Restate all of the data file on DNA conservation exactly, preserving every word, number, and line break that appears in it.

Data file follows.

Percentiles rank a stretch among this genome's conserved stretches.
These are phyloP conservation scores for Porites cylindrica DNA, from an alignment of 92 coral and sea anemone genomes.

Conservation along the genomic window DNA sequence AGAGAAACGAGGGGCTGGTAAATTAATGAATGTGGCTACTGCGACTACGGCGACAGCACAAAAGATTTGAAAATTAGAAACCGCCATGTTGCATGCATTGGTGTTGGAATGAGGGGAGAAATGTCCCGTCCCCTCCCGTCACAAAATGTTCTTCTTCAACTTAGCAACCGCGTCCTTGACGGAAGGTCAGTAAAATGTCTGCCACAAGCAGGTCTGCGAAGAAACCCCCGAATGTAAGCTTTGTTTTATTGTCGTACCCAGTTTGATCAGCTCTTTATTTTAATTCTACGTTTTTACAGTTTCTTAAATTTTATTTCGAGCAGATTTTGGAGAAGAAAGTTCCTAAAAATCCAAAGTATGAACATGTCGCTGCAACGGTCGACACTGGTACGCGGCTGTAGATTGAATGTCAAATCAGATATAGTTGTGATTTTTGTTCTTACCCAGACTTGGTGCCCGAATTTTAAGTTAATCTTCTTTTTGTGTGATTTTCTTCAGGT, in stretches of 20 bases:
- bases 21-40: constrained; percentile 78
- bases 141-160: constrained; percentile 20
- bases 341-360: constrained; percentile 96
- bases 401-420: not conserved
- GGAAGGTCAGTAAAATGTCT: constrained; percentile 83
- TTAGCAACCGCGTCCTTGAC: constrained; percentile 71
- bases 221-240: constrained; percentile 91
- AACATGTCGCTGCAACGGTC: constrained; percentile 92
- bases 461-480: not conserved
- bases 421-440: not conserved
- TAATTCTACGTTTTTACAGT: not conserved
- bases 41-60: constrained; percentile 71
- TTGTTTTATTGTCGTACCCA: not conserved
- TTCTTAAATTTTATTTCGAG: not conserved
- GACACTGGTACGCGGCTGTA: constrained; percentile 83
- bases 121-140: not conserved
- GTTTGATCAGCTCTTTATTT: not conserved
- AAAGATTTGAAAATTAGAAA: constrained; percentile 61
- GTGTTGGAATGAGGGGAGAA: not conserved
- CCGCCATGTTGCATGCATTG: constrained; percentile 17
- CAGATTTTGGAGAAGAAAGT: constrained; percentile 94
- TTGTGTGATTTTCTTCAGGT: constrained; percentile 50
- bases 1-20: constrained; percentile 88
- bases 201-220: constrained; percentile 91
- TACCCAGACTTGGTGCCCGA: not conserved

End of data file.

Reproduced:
Percentiles rank a stretch among this genome's conserved stretches.
These are phyloP conservation scores for Porites cylindrica DNA, from an alignment of 92 coral and sea anemone genomes.

Conservation along the genomic window DNA sequence AGAGAAACGAGGGGCTGGTAAATTAATGAATGTGGCTACTGCGACTACGGCGACAGCACAAAAGATTTGAAAATTAGAAACCGCCATGTTGCATGCATTGGTGTTGGAATGAGGGGAGAAATGTCCCGTCCCCTCCCGTCACAAAATGTTCTTCTTCAACTTAGCAACCGCGTCCTTGACGGAAGGTCAGTAAAATGTCTGCCACAAGCAGGTCTGCGAAGAAACCCCCGAATGTAAGCTTTGTTTTATTGTCGTACCCAGTTTGATCAGCTCTTTATTTTAATTCTACGTTTTTACAGTTTCTTAAATTTTATTTCGAGCAGATTTTGGAGAAGAAAGTTCCTAAAAATCCAAAGTATGAACATGTCGCTGCAACGGTCGACACTGGTACGCGGCTGTAGATTGAATGTCAAATCAGATATAGTTGTGATTTTTGTTCTTACCCAGACTTGGTGCCCGAATTTTAAGTTAATCTTCTTTTTGTGTGATTTTCTTCAGGT, in stretches of 20 bases:
- bases 21-40: constrained; percentile 78
- bases 141-160: constrained; percentile 20
- bases 341-360: constrained; percentile 96
- bases 401-420: not conserved
- GGAAGGTCAGTAAAATGTCT: constrained; percentile 83
- TTAGCAACCGCGTCCTTGAC: constrained; percentile 71
- bases 221-240: constrained; percentile 91
- AACATGTCGCTGCAACGGTC: constrained; percentile 92
- bases 461-480: not conserved
- bases 421-440: not conserved
- TAATTCTACGTTTTTACAGT: not conserved
- bases 41-60: constrained; percentile 71
- TTGTTTTATTGTCGTACCCA: not conserved
- TTCTTAAATTTTATTTCGAG: not conserved
- GACACTGGTACGCGGCTGTA: constrained; percentile 83
- bases 121-140: not conserved
- GTTTGATCAGCTCTTTATTT: not conserved
- AAAGATTTGAAAATTAGAAA: constrained; percentile 61
- GTGTTGGAATGAGGGGAGAA: not conserved
- CCGCCATGTTGCATGCATTG: constrained; percentile 17
- CAGATTTTGGAGAAGAAAGT: constrained; percentile 94
- TTGTGTGATTTTCTTCAGGT: constrained; percentile 50
- bases 1-20: constrained; percentile 88
- bases 201-220: constrained; percentile 91
- TACCCAGACTTGGTGCCCGA: not conserved